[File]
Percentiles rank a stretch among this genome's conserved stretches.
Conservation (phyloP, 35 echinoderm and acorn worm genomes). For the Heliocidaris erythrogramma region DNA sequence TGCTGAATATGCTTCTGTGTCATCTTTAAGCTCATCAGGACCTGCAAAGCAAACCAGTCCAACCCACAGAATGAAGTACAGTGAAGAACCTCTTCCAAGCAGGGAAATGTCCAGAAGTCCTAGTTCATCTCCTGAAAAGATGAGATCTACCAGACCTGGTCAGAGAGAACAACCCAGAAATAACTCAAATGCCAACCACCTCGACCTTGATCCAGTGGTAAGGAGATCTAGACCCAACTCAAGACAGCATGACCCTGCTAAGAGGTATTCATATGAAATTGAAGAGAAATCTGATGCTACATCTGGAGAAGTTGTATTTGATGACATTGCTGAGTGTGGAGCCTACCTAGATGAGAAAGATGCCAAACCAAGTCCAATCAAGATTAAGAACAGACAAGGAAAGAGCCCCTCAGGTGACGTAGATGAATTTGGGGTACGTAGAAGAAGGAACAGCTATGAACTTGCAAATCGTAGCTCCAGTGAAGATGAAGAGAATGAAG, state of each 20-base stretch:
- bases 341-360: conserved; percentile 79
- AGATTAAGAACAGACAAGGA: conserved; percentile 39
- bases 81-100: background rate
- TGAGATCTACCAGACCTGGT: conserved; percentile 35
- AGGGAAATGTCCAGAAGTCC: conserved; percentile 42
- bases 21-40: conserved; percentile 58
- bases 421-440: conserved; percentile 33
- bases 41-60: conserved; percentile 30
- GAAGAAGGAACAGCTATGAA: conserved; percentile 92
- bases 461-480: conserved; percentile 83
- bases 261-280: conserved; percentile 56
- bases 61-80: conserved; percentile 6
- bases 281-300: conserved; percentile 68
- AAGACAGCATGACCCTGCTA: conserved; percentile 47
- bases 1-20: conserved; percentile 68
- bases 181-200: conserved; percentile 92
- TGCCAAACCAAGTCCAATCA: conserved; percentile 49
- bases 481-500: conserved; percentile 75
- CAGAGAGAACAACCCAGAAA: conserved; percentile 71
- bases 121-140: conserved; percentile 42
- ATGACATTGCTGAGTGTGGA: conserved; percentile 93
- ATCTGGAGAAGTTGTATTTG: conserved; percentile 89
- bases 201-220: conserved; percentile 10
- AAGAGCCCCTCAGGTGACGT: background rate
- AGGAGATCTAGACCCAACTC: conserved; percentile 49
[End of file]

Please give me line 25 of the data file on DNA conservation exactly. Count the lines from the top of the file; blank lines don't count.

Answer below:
- bases 201-220: conserved; percentile 10